Make your own free website on Tripod.com

Headache is one of the most common ailments of human beings. Most people may think headache is usually not serious, and is often caused by tension. Most people believe incorrectly that eyestrain and the need for glasses are very common causes of headaches. Eyestrain and the need for glasses are not major causes of headaches.
Causes and Symptoms
Almost all headaches can be divided into the following groups:
1. Muscle contraction
2. Migraine
3. Diseases of the head, eyes, ears, teeth, etc.

Muscle contraction headaches are by far the most frequent type. The pain results from the pulling of muscles in the neck and at the base of the head. Commonly, the pain is not felt locally where the muscles are contracting. Instead, it may be "referred" to and felt in areas such as the forehead or the temples or the eye sockets. This can lead to confusion about the cause of the pain, since the pain is located in the head, or even in the eyes. However, the trouble usually originates in the neck muscles. Muscle contraction headaches can result from temporary increases in tension in everyday life, such as stress at work or at home. They may be a result of sleeping or working in a strange position, or of an unusually long period of close-up work. In these cases, however, the headache is usually temporary and is often relieved by a simple over-the-counter pain reliever.

Headaches caused by eye strain feel like muscle contraction headaches, but are clearly related to use of the eyes. Almost all headaches are made worse by extensive use of the eyes, but those which are caused by eye strain appear only when the eyes have been used heavily.
Some muscle contraction headaches are longer-lasting and related to emotional feelings of depression. At other times, they may occur because of arthritis in the neck, or a chronic state of high tension or anxiety.


Migraine headaches are the next most common cause of headache. This type of headache pain is caused by stretching of the blood vessel walls in the head. Some people seem to have a tendency to this sort of stretching, while others do not. Migraine headaches run in families and affect about one person in ten. Even young children may have migraine headaches.
Migraine is difficult for patients to understand because it can produce different symptoms in different people. In some, several very brief, severe headaches may occur close together. In others, a visual display of moving jagged lines may be followed by a severe headache. Still others may see the visual display without headache, and some may have severe headache without other symptoms.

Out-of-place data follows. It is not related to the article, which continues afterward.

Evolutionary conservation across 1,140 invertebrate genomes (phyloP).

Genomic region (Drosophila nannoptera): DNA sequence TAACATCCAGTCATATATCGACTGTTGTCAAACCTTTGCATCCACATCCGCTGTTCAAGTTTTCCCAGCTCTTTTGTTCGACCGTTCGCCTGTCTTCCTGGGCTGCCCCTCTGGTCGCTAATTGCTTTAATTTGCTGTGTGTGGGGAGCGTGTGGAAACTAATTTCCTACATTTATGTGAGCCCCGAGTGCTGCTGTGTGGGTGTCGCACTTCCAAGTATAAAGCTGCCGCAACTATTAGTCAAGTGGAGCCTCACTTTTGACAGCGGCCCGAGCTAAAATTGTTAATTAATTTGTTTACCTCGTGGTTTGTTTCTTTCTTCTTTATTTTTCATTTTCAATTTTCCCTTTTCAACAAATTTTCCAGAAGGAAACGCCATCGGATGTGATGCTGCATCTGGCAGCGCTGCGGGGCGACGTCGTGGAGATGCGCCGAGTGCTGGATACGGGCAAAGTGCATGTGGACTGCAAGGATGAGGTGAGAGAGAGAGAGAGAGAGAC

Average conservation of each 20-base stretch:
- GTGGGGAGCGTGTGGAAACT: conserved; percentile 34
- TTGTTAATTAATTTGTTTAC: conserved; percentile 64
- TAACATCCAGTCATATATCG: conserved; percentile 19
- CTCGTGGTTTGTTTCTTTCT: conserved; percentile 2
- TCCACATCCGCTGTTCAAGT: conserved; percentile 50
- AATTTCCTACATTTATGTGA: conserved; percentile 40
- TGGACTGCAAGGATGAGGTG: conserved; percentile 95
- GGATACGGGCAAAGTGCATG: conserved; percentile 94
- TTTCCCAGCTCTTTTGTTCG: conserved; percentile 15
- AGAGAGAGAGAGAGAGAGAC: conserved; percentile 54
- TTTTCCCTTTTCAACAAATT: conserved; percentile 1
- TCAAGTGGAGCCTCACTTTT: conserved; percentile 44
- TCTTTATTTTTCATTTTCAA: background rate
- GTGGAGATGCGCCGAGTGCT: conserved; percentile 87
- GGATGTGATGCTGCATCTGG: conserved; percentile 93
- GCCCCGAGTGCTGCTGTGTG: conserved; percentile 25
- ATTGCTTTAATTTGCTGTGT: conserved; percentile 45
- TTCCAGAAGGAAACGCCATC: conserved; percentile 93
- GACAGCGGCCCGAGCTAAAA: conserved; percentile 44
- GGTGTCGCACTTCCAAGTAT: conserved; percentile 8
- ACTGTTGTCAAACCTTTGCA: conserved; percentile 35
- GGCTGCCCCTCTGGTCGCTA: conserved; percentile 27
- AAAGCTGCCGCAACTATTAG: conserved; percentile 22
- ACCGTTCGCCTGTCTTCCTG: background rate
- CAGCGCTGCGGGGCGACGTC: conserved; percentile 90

However, there are some common features of migraine headache. The pain tends not to be continuous, is often more severe on one side of the head, is often accompanied with nausea and vomiting, and is not often associated with serious complications. Migraine may occur with a sudden increase or decrease in stress level. For instance, a person entertaining an unwelcome guest, or a hardworking executive who begins an overdue vacation may experience a migraine.


Diseases are the least common cause of headache.
Headaches caused by eye disease are usually felt in the eye or in the brow on the side where the disease occurs. Frequently these headaches are associated with some other symptom, such as blurred vision, haloes around lights, or extreme sensitivity to light.
Headaches caused by diseases of the ear, teeth, jaw joint, or facial nerves are usually different than the usual headache pain and discomfort. This difference helps to determine the cause.


Headaches may also be caused by high blood pressure. A blood pressure measurement is, therefore, helpful in evaluating any lasting or recurring headache. Headache caused by brain tumor or disease is, fortunately, quite uncommon, and the pain may have several unique characteristics. For instance, it may appear quite suddenly, or as an increasingly severe headache pattern over several weeks or months. The intensity of the headache may
change depending on body position, sometimes becoming unusually severe when the head is down. It is often associated with other symptoms such as numbness, dizziness, weakness, or seizures. Most of all, such headaches tend to become dramatically worse with the passage of time.